Today’s question has to do with real estate. In this instance following their purchase the buyers discovered they owed additional money for road maintenance. This was a surprise to them and I’m assuming it was not in their budget. Now they are wondering about whether the real estate agent breached a duty of proper disclosure. We will briefly explore the underlying issues and I’ll set up the evidentiary tool box needed for any lawyer to help them know the answer to any questions.
But before we get to the question let's decide what is a road maintenance agreement? A road maintenance agreement is what it sounds like. Owners who own property adjacent to and who have access to a private road need to agree about how to divide the cost of maintaining the roadway. The owners need to be able to bind future owners to this agreement. This agreement does that and more. So when you purchase a home on a private, as opposed to a public roadway, you will need to ask about any agreement and the costs associated with maintenance. It's no different than buying a condo, there are certain documents you want to review before making an offer. What you're trying to determine are your share of the ongoing costs. I'll cover condominiums on another day, but for today here is the question.
Question: Is there a timeframe in which an amendment must be done to a road maintenance agreement is the names of the roads changed?
Question Detail: My husband and I purchased our home in 2010. We asked the Realtor if any association fees were attached and were told "no". [This is where the problem began.] We were sued in 2012 by a Road Maintenance Association that was supposedly formed 20+ years ago for money to repave our road plus snow removal. Our road is currently a state road, but listed as a HARP road with low priority. The judge ruled in our favor because the name of our street did not match the association's original agreement. We recently found out that our road's name was changed in 2007 from what the association agreement said originally to what our deed says now. We are being taken back to court over this and they are arguing that the name of the road does not matter. Shouldn't there have been some kind of amendment done to their agreement back when the name of the road changed? Is there a statute of limitations on that kind of agreement? Please help. Thank you.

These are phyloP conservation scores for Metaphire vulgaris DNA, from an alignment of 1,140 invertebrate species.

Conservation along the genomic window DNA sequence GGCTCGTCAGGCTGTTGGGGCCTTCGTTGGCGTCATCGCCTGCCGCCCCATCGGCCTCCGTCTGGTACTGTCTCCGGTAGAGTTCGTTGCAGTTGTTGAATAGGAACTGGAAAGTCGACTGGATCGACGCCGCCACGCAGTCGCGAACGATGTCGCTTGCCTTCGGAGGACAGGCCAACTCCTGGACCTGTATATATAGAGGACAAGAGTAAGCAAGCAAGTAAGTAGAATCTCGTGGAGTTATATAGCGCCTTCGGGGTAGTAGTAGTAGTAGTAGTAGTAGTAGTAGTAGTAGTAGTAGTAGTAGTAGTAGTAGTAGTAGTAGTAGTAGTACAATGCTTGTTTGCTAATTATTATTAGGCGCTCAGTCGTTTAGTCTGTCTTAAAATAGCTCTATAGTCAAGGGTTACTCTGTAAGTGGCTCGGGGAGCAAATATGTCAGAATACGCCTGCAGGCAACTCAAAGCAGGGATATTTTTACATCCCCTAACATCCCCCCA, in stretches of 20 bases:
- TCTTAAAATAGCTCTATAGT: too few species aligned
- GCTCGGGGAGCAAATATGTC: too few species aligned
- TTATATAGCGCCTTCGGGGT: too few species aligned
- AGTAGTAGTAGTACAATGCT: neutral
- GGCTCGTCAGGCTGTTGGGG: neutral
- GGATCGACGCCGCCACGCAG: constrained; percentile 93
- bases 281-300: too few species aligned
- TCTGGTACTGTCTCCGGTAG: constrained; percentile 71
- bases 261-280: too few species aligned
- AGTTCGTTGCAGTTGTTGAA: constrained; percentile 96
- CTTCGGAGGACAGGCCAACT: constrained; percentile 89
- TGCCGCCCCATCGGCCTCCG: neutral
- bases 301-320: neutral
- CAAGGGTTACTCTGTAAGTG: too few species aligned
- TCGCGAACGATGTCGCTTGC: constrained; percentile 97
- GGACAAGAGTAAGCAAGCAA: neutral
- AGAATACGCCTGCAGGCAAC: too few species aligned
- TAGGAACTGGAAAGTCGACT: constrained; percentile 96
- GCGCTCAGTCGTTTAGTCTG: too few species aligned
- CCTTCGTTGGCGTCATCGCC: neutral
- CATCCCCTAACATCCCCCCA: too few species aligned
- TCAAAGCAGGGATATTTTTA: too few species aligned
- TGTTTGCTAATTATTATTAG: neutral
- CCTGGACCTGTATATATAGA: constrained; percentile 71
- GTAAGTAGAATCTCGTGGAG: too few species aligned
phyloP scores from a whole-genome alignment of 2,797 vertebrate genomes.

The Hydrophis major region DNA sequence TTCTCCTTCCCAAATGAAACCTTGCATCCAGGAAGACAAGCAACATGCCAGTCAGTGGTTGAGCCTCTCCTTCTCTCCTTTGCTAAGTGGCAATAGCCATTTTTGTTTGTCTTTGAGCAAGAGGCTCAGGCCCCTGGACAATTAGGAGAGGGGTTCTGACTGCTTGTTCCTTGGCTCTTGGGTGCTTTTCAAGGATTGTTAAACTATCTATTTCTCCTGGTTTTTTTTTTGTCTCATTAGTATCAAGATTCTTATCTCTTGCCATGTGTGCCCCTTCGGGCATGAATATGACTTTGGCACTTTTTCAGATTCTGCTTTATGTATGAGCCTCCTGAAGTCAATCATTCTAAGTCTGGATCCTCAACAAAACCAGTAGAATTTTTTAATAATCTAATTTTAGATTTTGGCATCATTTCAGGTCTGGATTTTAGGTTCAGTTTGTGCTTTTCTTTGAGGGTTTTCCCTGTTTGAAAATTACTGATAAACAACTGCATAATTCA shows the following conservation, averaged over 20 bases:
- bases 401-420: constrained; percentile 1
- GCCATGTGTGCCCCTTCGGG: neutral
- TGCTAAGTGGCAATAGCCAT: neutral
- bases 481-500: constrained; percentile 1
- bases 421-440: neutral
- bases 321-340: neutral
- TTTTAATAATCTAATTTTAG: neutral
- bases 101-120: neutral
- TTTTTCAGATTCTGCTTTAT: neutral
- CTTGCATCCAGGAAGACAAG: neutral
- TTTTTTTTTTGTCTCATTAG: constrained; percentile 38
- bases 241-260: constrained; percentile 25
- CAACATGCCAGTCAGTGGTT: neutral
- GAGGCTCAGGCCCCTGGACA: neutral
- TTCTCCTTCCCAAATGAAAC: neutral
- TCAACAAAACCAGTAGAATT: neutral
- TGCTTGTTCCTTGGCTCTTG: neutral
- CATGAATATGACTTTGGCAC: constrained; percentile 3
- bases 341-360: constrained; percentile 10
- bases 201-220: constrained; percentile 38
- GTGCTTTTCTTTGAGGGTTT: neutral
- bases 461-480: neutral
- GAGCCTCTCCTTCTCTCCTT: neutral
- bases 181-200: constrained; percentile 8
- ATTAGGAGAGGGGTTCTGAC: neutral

Answer: This is a difficult question to answer without knowing the state, county and/or city-town where you live and without being able to read the road maintenance agreement. The laws can be very different; although I can give you some general advice to assist you in deciding how to begin your search for a legal solution. Generally speaking road maintenance agreements are between private owners of land and apply to maintaining private roads, as opposed to public roads.
Additional Facts Required:
Where is the road?
The opportunity to read the road maintenance agreement.
HARP is an anacronym I'm not familiar with in the way you're using it. With Fannie Mae and Freddie Mac it refers to Home Affordable Refinance Program. As for HARP roads I can't say what it is referring to because you didn't say in which state you reside.
Someone, probably a lawyer, will need to research the program, the statutory law and the applicable case law to determine this very technical issue about name changes and how that affects the obligations of adjacent landlowners under the existing agreement. I'm not certain of the answer without knowing the jurisdiction and having a chance to research this technical issue. But, to an inquisitive lawyer, there appears to be more to research.